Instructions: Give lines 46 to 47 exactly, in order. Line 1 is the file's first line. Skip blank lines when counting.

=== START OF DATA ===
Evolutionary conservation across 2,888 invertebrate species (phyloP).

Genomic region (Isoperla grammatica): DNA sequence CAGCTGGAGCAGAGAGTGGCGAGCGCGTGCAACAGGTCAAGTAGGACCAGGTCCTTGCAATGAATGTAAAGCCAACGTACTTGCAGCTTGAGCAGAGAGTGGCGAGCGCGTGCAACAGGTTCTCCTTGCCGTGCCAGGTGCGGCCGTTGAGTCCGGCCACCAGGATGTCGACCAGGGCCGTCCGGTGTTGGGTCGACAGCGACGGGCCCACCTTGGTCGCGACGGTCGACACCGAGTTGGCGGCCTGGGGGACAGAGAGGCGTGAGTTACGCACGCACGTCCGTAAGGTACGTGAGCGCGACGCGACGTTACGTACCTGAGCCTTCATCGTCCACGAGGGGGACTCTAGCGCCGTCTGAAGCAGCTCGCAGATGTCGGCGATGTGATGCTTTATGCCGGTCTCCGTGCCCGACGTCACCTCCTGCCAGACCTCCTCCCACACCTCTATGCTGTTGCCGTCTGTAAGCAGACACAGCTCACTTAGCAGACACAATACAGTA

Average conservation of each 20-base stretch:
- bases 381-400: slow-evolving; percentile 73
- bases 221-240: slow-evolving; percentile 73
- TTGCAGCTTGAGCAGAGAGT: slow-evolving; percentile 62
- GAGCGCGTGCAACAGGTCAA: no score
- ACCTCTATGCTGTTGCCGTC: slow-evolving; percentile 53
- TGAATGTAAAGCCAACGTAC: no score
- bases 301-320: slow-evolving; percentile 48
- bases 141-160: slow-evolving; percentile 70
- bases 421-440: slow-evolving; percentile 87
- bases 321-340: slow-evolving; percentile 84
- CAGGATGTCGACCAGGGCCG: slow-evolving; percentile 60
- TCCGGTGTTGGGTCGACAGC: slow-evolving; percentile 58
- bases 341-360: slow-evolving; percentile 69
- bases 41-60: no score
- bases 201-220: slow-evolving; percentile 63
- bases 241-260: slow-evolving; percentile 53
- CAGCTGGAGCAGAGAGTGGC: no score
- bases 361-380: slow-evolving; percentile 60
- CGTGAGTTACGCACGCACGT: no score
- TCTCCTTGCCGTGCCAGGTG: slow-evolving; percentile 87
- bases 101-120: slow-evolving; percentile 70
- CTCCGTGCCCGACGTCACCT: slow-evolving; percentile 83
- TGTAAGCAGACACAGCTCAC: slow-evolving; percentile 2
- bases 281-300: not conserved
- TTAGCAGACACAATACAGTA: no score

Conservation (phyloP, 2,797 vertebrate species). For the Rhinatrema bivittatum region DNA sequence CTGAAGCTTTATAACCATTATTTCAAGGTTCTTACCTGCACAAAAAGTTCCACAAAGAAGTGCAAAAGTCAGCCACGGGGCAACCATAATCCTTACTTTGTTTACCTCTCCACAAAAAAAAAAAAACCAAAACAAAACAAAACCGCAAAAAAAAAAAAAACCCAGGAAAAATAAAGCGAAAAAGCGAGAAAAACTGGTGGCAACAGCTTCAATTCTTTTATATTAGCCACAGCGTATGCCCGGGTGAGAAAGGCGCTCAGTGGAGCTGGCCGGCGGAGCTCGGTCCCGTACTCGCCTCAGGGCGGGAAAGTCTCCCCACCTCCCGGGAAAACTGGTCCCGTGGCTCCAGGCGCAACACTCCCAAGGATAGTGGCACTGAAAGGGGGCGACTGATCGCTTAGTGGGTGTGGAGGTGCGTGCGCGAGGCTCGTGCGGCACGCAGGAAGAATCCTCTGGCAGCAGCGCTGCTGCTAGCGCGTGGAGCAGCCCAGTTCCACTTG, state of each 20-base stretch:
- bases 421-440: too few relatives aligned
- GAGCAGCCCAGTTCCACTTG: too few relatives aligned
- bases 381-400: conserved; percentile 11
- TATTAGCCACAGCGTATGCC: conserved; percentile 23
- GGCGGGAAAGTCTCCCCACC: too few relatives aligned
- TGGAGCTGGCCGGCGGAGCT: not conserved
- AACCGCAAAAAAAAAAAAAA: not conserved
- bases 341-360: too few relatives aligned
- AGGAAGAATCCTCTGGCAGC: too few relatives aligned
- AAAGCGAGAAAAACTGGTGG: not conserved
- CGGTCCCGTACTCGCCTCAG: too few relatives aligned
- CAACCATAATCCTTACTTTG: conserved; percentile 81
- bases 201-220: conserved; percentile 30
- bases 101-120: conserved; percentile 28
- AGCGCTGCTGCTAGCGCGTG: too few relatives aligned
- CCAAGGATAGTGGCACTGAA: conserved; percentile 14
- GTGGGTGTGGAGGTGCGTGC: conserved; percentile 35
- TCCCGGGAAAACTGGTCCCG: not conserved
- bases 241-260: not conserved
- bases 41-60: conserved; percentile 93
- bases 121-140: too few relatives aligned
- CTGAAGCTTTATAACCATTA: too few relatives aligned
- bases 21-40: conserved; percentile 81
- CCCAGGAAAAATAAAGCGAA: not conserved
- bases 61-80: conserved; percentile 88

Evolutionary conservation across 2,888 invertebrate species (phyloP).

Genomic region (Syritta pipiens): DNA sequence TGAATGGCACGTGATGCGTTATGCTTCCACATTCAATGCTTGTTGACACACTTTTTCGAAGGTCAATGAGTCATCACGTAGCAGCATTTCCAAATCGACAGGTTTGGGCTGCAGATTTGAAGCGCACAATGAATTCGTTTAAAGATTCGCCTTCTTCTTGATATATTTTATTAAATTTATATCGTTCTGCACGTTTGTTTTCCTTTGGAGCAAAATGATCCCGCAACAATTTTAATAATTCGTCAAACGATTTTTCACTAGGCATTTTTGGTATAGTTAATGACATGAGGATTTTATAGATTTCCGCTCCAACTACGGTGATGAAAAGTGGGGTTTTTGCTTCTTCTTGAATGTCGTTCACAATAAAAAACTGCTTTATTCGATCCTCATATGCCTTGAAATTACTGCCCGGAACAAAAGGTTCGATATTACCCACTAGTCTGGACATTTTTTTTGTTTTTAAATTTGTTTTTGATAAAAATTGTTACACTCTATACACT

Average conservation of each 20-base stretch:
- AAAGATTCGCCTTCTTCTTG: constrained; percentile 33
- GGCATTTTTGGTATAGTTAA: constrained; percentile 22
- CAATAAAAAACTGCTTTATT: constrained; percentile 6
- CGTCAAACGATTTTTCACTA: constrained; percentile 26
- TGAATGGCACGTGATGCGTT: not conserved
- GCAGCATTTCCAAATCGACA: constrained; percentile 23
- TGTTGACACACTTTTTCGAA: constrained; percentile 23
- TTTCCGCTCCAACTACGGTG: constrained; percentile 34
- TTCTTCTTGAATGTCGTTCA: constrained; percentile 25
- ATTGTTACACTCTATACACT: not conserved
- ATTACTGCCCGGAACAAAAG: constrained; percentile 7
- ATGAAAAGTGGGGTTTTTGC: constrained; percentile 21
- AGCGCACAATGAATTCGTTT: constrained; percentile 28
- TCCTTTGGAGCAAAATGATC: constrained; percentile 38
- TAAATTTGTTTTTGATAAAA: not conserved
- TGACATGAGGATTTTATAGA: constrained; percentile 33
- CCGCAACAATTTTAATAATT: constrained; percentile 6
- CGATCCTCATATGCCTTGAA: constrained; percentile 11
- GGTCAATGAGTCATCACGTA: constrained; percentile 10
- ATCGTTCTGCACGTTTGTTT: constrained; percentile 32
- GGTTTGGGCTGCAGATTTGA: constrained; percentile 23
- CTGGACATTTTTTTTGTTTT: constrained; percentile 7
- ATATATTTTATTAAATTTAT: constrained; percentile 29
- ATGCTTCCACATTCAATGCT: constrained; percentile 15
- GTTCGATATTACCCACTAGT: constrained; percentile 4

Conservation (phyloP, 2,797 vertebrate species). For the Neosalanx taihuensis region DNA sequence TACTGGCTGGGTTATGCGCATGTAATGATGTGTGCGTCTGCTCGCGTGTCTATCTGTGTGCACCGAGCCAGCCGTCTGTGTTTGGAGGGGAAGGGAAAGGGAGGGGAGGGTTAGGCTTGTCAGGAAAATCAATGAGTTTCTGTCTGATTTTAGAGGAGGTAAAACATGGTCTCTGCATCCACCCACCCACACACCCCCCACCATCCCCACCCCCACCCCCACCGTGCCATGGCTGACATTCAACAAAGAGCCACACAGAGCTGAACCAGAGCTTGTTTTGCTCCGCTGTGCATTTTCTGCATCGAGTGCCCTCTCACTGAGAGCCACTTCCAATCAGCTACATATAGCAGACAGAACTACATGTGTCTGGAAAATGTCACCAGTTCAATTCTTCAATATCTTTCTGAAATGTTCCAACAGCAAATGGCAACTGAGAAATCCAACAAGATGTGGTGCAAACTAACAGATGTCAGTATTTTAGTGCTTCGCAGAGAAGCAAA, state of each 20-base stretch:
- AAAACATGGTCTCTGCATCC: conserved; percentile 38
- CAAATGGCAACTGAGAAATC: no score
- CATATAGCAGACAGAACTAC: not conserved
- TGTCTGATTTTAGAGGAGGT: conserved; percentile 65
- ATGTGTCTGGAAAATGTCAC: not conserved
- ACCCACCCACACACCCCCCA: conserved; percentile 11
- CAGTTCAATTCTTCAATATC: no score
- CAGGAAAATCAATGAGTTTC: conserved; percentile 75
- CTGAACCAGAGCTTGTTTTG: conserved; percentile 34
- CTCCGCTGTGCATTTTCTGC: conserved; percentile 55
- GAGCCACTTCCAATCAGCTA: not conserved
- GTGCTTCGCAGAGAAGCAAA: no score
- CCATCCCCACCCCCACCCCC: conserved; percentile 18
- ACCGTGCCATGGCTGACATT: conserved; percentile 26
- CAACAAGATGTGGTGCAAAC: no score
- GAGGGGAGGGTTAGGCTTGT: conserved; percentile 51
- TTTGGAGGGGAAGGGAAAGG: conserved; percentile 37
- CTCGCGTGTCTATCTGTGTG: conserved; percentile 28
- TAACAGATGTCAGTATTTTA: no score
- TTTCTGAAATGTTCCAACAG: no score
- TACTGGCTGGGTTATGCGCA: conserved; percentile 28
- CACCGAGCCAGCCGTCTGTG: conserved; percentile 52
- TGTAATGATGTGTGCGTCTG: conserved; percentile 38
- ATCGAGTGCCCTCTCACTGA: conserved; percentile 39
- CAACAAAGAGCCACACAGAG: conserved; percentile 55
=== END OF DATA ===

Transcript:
- GTGGGTGTGGAGGTGCGTGC: conserved; percentile 35
- TCCCGGGAAAACTGGTCCCG: not conserved